The October Manifesto was created out of the hope for changed, signed out of fear, and not fully used until the “Fundamental Laws” was written almost 6 months later.

The year of 1905 proved to hold the biggest trouble for the Russian Tsar. To kick off the year with Bloody Sunday, then continue it by the losses in the Russo-Japanese War, then massive strikes all over Russia, with the closing of factories, schools, and theaters. The autocracy needed to fix the unrest which was prevalent throughout his country. He turned to Sergei Witte for an answer. Military action or reform?

Repin_17October

Sergei Witte was the “architect of the manifesto,” who had felt the “Russia had out grown its existing order and is striking towards a legal order based on civil liberty.” The October Manifesto was a means to give the people hope without taking too much power away from the autocracy. The Manifesto, which was signed on October 17, 1905, promised the people civil liberties, freedom of speech, freedom of assembly, and that no laws would be implemented without the agreement of the Duma. Though it does not say anywhere in the Manifesto that the Duma can create new laws or act like a normally functioning legislative body like we know it in the West.

The Manifesto was well received at first, but the broadness of the Manifesto sparked more conflict. The workers and peasantry felt that they were not getting the proper change. They wanted immediate “practical social and economic change.” The Manifesto was a short term fix of the chaos that was erupting all over Russia. Nicolas II put a cork in the bottle of the Revolution without realizing that the bottle was going to shatter under the pressure. But the Tsar’s “failed implementation of the Manifesto” was the driving force in the Revolution of 1917.

Work Cited:

“The October Manifesto”. HistoryLearningSite.co.uk. 2005. Web. 7 Sept 2014. <http://www.historylearningsite.co.uk/october_manifesto.htm>.

“The Explosive October Manifesto.” Proquest. Proquest, Sept.-Oct. 2010. Web. 7 Sept. 2014. <http://search.proquest.com/docview/749234680?pq-origsite=summon>.

“The October Manifesto of 1905.” The October Manifesto of 1905. Durham, n.d. Web. 07 Sept. 2014. <http://community.dur.ac.uk/a.k.harrington/octmanif.html>.

Kropotkin, G. M. “The Ruling Bureaucracy and the “New Order” of Russian Statehood After the Manifesto of 17 October 1905.” Get VText Search Results. Russians Studies in History, 2008. Web. 07 Sept. 2014. <http://su8bj7jh4j.search.serialssolutions.com/?ctx_ver=Z39.88-2004&ctx_enc=info%3Aofi%2Fenc%3AUTF-8&rfr_id=info:sid/summon.serialssolutions.com&rft_val_fmt=info:ofi/fmt:kev:mtx:journal&rft.genre=article&rft.atitle=The+Ruling+Bureaucracy+and+the+%22New+Order%22+of+Russian+Statehood+After+the+Manifesto+of+17+October+1905&rft.jtitle=Russian+Studies+in+History&rft.au=Kropotkin%2C+G.+M&rft.date=2008-04-01&rft.issn=1061-1983&rft.eissn=1558-0881&rft.volume=46&rft.issue=4&rft.spage=6&rft.epage=33&rft_id=info:doi/10.2753%2FRSH1061-1983460401&rft.externalDBID=n%2Fa&rft.externalDocID=10_2753_RSH1061_1983460401&paramdict=en-US>.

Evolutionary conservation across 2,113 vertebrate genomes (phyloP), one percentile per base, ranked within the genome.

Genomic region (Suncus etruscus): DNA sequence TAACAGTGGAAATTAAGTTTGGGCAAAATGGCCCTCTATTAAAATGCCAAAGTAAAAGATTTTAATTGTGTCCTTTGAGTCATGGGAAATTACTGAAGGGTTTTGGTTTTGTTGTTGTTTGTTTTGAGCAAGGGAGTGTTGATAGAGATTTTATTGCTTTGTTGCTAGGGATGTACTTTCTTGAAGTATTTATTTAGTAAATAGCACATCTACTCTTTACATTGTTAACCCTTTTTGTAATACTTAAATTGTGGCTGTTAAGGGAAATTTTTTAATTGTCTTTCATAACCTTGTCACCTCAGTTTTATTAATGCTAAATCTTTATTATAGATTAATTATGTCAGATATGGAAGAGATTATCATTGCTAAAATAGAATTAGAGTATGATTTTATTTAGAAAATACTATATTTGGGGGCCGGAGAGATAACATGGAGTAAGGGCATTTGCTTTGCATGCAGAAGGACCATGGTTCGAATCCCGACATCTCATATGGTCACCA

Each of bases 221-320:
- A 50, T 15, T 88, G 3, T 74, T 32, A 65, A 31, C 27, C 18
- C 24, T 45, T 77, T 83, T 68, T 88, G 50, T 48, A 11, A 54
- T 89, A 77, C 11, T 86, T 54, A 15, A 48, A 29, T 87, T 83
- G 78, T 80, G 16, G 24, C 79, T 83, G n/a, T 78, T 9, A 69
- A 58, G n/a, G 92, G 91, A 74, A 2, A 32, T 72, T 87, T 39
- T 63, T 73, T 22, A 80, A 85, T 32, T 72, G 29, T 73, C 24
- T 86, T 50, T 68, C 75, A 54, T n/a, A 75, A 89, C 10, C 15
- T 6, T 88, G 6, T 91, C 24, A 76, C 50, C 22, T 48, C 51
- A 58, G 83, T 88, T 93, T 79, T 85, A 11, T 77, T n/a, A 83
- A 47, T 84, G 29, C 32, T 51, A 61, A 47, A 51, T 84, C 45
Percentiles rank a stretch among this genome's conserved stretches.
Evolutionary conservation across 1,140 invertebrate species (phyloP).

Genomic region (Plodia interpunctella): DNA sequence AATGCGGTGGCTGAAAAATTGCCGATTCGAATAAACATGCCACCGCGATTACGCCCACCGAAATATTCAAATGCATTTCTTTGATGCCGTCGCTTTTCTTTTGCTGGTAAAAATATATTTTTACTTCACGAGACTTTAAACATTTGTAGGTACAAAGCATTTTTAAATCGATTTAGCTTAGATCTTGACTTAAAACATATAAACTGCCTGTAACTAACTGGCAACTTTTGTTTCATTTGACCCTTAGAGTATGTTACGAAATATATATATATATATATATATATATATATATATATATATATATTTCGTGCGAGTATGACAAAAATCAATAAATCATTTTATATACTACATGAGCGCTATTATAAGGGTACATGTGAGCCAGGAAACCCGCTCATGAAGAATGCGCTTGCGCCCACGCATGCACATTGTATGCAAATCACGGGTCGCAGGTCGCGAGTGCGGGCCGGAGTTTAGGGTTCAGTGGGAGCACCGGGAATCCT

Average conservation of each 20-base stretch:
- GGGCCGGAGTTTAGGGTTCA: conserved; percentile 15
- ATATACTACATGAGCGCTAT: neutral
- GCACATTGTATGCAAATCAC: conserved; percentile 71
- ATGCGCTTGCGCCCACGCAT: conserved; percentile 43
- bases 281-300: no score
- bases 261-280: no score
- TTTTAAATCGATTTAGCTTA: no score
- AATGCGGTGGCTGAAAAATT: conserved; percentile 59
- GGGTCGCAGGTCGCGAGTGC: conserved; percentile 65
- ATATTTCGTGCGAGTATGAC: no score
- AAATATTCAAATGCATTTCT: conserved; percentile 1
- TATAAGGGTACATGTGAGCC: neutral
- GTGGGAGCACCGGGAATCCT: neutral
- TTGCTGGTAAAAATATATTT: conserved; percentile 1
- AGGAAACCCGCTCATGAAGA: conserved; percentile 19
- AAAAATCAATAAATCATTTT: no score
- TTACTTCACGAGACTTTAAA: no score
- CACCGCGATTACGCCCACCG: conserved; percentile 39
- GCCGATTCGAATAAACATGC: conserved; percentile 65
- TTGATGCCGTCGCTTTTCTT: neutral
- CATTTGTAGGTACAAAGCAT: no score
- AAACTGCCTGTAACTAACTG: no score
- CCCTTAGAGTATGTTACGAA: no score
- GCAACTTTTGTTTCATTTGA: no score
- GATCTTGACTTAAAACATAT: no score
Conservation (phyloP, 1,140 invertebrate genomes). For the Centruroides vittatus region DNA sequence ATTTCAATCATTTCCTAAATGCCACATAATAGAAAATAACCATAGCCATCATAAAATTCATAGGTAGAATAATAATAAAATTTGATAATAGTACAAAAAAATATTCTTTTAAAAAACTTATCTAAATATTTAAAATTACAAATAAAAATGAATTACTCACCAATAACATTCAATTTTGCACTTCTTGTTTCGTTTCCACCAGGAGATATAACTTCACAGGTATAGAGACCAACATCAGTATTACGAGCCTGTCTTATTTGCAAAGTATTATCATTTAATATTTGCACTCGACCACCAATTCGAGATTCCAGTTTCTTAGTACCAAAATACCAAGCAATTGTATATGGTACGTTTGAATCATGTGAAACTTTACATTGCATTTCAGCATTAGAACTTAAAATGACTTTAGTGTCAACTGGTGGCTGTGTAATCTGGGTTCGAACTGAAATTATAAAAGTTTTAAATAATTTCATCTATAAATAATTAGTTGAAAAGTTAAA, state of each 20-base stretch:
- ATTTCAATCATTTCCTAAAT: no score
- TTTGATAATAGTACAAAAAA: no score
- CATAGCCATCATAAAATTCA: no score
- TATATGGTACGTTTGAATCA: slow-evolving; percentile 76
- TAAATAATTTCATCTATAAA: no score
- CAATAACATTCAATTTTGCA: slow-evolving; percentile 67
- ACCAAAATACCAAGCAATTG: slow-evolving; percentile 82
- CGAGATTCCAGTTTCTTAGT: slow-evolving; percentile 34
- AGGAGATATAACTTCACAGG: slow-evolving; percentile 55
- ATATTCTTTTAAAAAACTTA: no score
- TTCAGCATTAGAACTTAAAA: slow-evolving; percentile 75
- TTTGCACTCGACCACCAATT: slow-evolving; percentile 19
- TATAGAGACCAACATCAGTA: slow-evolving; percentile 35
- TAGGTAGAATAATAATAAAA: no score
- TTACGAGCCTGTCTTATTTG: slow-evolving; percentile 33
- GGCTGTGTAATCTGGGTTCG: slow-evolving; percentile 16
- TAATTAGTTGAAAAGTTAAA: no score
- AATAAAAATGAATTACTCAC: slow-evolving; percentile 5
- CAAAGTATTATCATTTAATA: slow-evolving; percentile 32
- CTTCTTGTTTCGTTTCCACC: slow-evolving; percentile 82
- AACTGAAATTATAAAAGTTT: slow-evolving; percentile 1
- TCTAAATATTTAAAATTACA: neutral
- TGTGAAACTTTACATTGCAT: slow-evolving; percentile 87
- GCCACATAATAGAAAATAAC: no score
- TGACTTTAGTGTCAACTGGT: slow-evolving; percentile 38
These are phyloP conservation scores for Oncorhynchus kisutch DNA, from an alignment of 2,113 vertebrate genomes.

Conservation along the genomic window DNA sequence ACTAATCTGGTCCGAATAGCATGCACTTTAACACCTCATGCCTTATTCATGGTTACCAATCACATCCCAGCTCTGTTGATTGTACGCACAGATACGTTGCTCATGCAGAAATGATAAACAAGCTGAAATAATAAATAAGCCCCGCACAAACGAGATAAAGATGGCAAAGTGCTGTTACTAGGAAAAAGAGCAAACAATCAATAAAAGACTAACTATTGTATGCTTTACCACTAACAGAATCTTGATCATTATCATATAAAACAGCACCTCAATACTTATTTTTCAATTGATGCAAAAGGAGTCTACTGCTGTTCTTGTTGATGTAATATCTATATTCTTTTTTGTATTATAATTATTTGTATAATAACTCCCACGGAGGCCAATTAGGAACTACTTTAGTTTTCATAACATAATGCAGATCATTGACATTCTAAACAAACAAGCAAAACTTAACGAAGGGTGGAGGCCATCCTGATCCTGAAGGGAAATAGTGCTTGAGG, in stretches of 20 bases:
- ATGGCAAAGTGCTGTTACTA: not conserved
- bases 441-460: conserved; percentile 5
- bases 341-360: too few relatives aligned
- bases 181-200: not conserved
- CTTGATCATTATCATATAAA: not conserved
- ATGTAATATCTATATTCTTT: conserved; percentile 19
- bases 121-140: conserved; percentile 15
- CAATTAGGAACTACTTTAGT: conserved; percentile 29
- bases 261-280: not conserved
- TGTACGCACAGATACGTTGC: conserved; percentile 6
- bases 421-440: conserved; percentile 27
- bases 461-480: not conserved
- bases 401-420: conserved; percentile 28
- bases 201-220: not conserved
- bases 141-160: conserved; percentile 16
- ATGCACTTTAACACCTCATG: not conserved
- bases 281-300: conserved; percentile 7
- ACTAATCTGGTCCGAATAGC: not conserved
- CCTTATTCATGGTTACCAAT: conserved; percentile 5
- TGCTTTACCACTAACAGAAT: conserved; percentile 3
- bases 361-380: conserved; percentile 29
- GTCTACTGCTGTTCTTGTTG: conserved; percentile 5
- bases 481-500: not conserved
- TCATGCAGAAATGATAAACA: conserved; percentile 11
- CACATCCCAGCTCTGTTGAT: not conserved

“Tsar Nicolas and the October Manifesto.” Cgscrussianrevolution2011. N.p., n.d. Web. 7 Sept. 2014. <http://cgscrussianrevolution2011.wikispaces.com/Tsar+Nicolas+and+the+October+Manifesto>.

Does Religion Matter Anymore?

Old gates in the Church of the Assumption of the Mother of God. Deviatiny. [Russian Empire]

The Russian Orthodox Church has been a major factor in Russian culture, economics, and politics since its origin in 988 AD. In 1589, Moscow was named the patriarch for the Russian Orthodox Church, but there would be no separation of church and state. This can be seen with Tsars being “appointed from God.” In 1721, Peter the Great modernized Russia and opened many doors to Europe. With that, he abolished the patriarch in Moscow and put in a Holy Synod, who could be controlled by the government, to work between the church and the state.

In 1900, after the reforms of the late 19th century, there was a movement for a “restoration of church autonomy and organizational reform.” This was a time of unrest throughout all of the Russian empire. The lack of a proper and substantial economic system make the peasantry and nobility look to alternative ways to increase their living. When Nicolas II took power, he started to make some changes. In 1905, there was an attempt to industrialize, which failed miserably with terrible living conditions and widespread famine. With the losses in the Russo-Japanese War, protesters took to the streets on January 22nd in the hope of fixing conditions but many were killed by guards. January 22nd was known as Bloody Sunday. Bloody Sunday was the spark that started the Russian Revolution. As the conditions worsened, many people started turning to new ways of thinking and change like Marxism. With the introduction to Marxism in the early 20th century, religion become a force that could oppose Lenin’s growing power over the people.

Religion become an enemy of the revolution. The golden gates (above) that have been taken off the hinges are a testament to the almost anti-religion movement that started before the revolution even began. They have been propped up against a building (at least off the ground) to be moved out of public view. The tarnish and wear that has started, shows the neglect that they have been under. The gates symbolized entering into the house of God, now they are an unwanted piece that has been push off to the side. This picture was also taken with a collection of sights along on the Mariinskii canal and river, which is in St. Petersburg. There are many picture of churches in the collection, but nothing that resembles the conflict and revolution in Russia than this picture.